Favourite 'patterny' music not with Tidal?

I've been really enjoying this amazing band:

I find them really inspiring and can imagine having ideas for new functions while listening to it.

Any recommendations for similarly patterny stuff, from percussive manipulations to math rock?


Wow! Brilliant!

Though a totally different sound (and not really my cup of tea), after watching this video ...

... I thought the underlying ideas would provide an interesting starting point for rythmical experiments within Tidal.


Don't know if it's patterny enough, but this is the first record that comes to mind


Dawn of Midi were incredible. The album (Dysnomia) is great listening (and better audio quality), but seeing this music being made by real humans in real time is kind of mind-blowing:

1 Like

This is a kids music band from Argentina. I used to listen to this all the time, since I was 3 years old. No doubt I was going to be a Tidaler with these patterns...

You can skip the first minute if you don't know Spanish and want to get straight to the music.

1 Like

there's also this great kids song I learned in primary school, about traffic signals. every voice pattern is the meaning of a traffic sign, so we would learn it that way. they all start mixing together as the song progresses.

I have to add this amazing konnakol duet too:

and the incredible repetitive layering in here from Nisennenmondai:


(I'm biased, though!)

If we are looking for pattern-based music that could have been performed with Tidal but weren't, there are some classics that are still incredibly great even though they are old and mainstream:

n (run 16) like music, 4 to the floor like.

A repetitive pattern, never played the same more than twice, constant cps.

Erik Satie produced some works labelled furniture music, usually written for small chamber ensembles, sometimes for orchestra. They are meant to be played "in the background" (just like ambient music) but the description of these works is very often sardonic and humoristic. They are all based on patterns. The notes coming along with the score are often written in an old-school style used for ads in French newspapers from the XXth century. Translation of the notes coming along with the score:

Furniture music" is basically industrial. The habit - the usage - is to make music on occasions where music has nothing to do. There, they play "Waltzes", "Fantasies" from Operas, & other similar things, written for another purpose. We want to establish a music made to satisfy "useful" needs. Art does not enter into these needs. "Furniture music" creates vibration; it has no other purpose; it fulfils the same role as light, heat & comfort in all its forms.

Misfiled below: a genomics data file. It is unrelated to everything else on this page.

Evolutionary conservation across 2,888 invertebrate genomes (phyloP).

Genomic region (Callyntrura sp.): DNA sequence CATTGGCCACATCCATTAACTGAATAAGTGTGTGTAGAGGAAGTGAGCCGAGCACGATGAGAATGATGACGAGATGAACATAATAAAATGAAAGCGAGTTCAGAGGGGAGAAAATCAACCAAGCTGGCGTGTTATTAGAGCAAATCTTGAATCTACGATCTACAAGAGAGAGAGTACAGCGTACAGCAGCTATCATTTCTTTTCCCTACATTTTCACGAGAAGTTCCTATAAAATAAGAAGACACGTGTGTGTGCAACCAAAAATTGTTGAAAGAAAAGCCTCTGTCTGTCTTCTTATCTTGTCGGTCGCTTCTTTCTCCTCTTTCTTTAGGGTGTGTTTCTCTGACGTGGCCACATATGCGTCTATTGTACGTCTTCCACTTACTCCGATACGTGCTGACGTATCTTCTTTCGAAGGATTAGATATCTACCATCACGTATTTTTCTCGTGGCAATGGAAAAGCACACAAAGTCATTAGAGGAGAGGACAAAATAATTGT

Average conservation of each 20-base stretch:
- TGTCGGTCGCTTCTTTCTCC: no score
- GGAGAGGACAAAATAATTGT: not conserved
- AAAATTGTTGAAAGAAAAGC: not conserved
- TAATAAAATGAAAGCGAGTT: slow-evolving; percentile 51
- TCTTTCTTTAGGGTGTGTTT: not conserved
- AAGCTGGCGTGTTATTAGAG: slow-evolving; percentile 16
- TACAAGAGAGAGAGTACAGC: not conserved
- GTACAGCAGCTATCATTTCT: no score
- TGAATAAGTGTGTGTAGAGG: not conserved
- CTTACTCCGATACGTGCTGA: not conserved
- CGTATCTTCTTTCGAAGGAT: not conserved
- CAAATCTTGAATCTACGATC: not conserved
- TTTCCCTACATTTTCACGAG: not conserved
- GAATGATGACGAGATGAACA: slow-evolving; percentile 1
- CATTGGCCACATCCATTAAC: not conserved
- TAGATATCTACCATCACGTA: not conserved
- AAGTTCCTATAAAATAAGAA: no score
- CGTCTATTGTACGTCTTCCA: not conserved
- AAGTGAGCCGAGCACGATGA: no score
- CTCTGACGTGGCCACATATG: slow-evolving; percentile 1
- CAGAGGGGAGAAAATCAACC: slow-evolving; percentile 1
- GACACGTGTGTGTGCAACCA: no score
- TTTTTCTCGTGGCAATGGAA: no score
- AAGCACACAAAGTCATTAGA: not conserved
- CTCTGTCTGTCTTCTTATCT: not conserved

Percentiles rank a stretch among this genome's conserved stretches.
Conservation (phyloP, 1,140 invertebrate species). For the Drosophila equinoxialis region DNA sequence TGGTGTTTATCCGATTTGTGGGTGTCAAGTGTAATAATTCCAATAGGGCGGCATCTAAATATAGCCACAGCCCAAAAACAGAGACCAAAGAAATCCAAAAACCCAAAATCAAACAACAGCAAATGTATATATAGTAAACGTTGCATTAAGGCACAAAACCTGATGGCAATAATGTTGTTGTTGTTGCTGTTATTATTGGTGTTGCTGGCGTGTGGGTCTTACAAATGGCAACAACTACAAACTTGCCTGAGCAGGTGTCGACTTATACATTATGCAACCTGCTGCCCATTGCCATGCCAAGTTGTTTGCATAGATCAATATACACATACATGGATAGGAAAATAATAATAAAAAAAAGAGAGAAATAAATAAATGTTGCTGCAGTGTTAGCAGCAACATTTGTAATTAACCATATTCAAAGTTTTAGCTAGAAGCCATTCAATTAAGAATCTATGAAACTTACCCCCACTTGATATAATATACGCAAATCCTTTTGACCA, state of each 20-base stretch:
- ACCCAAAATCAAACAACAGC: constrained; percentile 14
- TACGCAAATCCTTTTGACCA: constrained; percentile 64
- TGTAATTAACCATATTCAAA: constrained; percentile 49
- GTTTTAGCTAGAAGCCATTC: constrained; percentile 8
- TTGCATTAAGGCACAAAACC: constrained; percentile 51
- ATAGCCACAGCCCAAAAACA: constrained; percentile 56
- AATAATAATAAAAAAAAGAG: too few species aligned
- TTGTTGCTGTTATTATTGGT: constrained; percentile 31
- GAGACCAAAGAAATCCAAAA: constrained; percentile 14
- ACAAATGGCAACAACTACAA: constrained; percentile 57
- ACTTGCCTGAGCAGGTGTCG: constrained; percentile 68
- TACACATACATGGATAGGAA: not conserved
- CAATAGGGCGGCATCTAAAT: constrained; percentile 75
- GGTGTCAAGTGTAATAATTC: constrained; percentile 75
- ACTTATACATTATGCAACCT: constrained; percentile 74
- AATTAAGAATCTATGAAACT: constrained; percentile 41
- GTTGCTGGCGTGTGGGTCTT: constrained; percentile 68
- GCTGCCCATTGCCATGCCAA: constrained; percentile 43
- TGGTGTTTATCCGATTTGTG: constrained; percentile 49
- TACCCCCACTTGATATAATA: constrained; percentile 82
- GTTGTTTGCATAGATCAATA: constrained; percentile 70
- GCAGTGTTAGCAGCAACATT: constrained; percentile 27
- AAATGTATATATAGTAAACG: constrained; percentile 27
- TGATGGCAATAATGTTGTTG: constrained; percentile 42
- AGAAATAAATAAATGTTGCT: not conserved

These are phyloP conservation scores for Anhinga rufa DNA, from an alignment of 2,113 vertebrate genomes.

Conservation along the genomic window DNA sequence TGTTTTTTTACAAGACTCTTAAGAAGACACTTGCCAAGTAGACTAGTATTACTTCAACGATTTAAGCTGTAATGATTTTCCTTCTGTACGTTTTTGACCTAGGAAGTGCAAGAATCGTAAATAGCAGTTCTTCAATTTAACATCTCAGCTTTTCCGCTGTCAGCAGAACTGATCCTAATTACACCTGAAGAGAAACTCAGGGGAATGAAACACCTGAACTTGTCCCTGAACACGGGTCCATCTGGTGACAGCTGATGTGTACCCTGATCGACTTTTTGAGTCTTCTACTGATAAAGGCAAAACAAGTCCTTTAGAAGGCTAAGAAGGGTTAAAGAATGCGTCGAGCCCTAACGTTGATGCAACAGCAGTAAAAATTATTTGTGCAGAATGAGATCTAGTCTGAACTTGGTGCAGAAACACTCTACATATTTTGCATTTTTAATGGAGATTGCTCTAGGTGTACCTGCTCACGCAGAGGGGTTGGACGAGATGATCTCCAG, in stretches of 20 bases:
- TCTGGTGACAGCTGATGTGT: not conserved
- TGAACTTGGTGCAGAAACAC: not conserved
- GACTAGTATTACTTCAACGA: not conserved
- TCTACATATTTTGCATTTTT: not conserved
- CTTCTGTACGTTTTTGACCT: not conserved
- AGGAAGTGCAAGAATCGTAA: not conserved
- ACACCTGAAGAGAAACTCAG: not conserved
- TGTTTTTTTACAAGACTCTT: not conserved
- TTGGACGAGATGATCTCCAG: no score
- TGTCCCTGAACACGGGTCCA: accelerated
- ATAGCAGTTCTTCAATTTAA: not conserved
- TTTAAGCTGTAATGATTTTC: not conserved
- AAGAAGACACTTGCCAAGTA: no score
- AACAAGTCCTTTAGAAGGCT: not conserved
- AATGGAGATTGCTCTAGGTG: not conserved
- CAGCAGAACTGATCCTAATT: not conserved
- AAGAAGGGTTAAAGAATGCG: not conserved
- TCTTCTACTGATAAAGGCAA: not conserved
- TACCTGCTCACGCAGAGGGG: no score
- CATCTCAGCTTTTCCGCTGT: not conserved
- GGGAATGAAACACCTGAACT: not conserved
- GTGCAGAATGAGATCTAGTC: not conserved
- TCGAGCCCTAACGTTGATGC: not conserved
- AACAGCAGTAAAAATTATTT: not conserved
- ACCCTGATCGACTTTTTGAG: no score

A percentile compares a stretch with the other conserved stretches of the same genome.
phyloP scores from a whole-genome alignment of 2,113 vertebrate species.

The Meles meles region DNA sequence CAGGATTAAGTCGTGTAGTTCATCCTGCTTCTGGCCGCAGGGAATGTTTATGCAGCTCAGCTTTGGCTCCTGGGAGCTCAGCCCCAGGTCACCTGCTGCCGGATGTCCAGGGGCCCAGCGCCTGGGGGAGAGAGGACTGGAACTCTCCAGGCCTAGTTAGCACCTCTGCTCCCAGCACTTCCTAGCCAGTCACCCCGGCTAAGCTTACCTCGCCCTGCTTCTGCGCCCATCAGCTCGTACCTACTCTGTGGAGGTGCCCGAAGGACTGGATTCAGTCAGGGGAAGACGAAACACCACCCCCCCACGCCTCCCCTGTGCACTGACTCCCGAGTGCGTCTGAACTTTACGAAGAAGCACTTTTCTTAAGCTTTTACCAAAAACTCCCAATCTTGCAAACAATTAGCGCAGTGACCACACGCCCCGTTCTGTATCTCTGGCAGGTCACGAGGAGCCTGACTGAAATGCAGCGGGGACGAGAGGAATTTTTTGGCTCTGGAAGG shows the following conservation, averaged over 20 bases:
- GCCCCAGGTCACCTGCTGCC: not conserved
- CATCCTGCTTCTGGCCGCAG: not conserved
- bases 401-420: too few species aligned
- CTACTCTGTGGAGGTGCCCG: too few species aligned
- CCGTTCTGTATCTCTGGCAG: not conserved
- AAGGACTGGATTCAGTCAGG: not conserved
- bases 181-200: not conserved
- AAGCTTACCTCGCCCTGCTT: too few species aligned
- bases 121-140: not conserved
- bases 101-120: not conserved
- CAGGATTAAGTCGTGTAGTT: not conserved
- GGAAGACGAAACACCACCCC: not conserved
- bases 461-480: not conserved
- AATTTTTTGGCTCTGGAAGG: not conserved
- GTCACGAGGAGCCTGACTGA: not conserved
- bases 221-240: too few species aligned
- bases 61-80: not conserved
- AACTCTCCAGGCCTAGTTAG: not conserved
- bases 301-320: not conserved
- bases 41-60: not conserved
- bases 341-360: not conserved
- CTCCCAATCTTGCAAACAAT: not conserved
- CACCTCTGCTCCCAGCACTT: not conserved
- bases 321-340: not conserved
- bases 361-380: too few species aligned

Acoustic guitar fingerpicking, arpeggios, repetitive patterns, open tuning (kinda like bourdon / drone). Natural variations of the pattern are coming from the performer trying to articulate all this in a meaningful way. I really love John Fahey.

Jesus Blood Never Failed me Yet by Gavin Bryars. Repetition of a single sample, beautiful music. Everything else is written around the repetition of this old man singing.


Inspiring topic :headphones:
First band that comes to my mind would be Horse Lords from Maryland:

Maybe someone should try to re-write that track in TidalCycles at one point.


@crashingbooth i had the great pleasure of seeing dawn of midi open for oneohtrix point never (i think garden of delete era) and was just totally blown away. honestly it was one of the few fully transformative live shows i'd ever experienced and i don't think the recording does the band any justice. fully agree that one must experience this music live for the full effect!

1 Like

A must is Trey Spruance and Secret Chiefs 3. Pythagorean tuned instruments and he told me flattened platonic solids to generate the patterns they use.

Some might remember him from Mr. Bungle and one album of Faith No More.

damn. i can't even imagine going to a concert of any of them... maybe one day in the long time future ! lol

Check this out: Look at the frets on the guitar. Same with the bass:

Second track for instance. He makes use of Pygmy rhythms

1 Like

i think that may be a microtonal guitar

@kit-christopher - I believe you are right. As mentioned they supposedly tune to some Pythagorean tunings on some songs as least and he uses a lot of Persian inspired things as well, and plays a Saz sometimes. Anyway, I just thought that the complex time signatures composed were pretty brilliant, but only becomes evident when listening to more of their music. The 2007 live DVD is pretty amazing: Secret Chiefs 3 – Live At The Great American Music Hall 2007 +++ Aylaqruh:hurqalyA (2009, DVD) - Discogs

A fave of mine is Strobe by Deadmau5, love how the patterns grow and interfere to create the piece:

1 Like

A few favorites of mine, across genres:

I'm sure I could think of more :wink: